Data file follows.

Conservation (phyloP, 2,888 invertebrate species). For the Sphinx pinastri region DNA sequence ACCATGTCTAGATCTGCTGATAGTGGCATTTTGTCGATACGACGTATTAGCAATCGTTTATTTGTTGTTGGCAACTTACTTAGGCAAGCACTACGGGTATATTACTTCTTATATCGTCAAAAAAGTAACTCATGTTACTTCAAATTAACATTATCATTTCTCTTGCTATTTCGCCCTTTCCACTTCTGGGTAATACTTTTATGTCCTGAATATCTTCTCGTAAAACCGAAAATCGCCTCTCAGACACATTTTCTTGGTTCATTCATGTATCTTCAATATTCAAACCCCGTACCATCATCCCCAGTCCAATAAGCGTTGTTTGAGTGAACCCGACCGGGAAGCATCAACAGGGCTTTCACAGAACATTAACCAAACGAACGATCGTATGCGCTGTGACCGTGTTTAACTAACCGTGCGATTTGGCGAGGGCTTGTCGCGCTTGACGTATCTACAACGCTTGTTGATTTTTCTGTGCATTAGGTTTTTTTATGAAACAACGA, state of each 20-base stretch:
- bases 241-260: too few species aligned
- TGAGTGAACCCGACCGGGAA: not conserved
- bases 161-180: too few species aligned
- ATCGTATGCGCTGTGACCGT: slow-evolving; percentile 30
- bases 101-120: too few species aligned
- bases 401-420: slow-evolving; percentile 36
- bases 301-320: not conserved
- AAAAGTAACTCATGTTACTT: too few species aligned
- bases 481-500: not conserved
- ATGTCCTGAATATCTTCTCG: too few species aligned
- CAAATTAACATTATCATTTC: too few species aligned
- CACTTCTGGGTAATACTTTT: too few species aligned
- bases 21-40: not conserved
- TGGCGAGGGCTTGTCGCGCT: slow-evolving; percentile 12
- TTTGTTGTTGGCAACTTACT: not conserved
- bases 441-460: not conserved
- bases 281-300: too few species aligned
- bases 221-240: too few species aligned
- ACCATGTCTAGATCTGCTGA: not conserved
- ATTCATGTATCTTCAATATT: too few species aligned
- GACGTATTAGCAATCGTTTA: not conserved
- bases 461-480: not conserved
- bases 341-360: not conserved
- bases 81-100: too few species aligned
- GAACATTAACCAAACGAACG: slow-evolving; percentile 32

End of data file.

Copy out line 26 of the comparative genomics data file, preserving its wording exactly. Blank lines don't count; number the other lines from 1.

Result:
- GAACATTAACCAAACGAACG: slow-evolving; percentile 32